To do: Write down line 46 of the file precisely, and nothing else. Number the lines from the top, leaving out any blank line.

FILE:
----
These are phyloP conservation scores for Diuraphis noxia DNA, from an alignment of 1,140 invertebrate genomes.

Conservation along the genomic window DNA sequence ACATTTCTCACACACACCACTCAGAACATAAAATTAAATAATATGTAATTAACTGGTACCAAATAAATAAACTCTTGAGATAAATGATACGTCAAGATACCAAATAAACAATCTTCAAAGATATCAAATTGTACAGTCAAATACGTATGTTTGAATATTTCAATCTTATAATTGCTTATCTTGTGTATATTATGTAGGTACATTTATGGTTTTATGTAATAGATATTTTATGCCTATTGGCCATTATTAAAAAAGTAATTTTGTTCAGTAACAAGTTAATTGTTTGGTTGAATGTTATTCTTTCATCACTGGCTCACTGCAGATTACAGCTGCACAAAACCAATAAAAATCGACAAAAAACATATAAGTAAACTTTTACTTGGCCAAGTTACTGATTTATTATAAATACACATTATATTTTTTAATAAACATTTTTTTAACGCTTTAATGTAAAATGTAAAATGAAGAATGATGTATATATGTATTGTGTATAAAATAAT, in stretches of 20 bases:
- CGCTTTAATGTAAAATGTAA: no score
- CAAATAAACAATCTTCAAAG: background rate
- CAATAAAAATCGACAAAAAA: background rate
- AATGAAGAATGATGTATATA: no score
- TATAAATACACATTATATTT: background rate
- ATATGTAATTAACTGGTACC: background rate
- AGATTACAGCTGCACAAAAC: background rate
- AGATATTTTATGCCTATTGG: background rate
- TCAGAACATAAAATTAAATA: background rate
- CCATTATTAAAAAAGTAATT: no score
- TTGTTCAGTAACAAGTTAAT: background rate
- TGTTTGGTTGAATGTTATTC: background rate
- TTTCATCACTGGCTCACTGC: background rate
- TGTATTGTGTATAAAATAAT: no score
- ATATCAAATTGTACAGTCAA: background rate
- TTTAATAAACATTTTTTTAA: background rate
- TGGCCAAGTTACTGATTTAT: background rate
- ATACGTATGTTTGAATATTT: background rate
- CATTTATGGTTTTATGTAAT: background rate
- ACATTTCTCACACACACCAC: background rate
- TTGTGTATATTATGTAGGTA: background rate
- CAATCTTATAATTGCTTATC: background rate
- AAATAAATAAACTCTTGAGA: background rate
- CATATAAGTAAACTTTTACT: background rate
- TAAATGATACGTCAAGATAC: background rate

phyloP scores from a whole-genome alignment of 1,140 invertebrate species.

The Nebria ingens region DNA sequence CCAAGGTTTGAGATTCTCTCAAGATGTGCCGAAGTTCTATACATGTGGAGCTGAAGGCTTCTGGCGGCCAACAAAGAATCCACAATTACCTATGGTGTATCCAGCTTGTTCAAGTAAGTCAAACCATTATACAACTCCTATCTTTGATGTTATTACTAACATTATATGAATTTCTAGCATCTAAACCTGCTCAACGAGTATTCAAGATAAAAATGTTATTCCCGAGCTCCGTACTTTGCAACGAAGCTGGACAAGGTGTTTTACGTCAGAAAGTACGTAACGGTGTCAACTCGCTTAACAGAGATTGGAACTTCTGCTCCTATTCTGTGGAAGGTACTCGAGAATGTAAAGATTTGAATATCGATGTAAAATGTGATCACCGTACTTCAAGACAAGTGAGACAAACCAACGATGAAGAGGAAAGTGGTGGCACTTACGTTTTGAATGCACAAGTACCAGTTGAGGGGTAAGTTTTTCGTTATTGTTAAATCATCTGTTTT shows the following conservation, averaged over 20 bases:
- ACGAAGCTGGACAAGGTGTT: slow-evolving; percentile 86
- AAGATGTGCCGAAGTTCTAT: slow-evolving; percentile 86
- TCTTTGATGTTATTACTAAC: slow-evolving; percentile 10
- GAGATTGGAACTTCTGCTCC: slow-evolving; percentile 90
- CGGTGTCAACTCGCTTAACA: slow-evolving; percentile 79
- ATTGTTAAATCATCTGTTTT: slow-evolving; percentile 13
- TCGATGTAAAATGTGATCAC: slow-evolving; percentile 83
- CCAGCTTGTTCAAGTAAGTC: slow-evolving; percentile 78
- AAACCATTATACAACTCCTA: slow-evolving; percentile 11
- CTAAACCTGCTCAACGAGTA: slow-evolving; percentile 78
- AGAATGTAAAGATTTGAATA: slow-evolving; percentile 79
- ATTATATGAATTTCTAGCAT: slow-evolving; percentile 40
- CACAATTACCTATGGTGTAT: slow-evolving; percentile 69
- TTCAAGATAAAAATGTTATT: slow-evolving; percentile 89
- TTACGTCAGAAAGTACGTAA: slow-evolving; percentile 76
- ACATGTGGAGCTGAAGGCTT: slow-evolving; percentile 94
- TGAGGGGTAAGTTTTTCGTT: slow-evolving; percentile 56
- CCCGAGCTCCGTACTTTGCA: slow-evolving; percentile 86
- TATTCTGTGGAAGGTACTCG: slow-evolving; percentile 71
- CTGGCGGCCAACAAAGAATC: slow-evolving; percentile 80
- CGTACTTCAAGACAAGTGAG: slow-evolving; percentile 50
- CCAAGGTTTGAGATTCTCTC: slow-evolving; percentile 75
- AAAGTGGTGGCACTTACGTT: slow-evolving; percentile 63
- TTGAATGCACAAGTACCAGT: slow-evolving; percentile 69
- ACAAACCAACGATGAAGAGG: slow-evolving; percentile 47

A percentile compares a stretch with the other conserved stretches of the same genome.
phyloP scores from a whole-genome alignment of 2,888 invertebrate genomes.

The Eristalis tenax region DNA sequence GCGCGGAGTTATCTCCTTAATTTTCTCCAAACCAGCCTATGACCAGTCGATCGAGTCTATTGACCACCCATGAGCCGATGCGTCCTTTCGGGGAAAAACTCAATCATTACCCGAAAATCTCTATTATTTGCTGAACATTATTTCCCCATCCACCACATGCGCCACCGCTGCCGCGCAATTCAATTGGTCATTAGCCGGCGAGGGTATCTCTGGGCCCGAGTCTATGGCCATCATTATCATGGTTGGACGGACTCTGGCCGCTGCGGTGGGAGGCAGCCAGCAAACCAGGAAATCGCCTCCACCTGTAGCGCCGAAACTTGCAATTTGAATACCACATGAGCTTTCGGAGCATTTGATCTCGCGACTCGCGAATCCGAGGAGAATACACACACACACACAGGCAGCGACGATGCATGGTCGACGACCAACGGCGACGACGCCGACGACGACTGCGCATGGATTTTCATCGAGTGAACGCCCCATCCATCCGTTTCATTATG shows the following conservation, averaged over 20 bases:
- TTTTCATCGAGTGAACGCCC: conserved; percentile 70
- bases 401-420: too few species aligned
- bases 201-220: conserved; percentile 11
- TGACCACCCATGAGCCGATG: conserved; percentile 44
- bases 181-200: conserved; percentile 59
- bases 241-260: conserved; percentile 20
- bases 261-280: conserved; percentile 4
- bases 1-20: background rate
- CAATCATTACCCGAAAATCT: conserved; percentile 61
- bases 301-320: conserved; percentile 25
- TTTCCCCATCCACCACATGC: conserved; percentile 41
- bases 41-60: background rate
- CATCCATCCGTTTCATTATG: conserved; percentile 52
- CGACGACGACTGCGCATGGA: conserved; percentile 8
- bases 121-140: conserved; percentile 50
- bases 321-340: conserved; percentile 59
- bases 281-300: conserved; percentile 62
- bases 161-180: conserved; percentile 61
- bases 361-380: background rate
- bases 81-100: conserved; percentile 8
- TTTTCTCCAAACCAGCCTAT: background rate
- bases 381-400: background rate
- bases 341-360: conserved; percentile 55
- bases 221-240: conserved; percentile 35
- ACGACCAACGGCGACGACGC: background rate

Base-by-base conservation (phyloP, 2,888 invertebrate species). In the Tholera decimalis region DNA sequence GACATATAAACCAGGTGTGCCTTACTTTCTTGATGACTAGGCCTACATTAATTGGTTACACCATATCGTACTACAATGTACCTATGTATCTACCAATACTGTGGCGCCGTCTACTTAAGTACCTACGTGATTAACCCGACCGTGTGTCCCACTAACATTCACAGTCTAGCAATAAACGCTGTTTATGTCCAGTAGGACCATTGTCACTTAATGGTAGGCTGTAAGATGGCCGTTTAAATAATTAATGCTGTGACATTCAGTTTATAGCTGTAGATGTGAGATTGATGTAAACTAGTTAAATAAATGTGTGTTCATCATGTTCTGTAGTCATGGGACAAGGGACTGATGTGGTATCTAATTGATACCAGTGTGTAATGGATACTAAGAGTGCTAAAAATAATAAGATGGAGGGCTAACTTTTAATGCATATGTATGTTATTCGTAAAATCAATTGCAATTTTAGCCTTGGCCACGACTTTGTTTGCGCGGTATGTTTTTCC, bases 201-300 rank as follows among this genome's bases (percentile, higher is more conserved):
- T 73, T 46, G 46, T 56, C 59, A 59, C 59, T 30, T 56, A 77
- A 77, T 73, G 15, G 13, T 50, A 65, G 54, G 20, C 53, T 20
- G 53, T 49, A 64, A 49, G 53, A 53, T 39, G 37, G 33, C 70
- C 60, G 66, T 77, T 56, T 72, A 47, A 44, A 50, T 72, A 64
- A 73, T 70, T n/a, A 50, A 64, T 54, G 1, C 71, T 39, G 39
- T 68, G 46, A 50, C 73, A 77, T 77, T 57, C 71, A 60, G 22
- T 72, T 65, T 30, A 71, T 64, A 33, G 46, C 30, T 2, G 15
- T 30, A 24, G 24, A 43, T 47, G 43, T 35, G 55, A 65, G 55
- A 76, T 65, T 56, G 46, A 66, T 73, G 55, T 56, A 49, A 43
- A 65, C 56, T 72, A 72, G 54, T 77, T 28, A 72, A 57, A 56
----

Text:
- TGAGGGGTAAGTTTTTCGTT: slow-evolving; percentile 56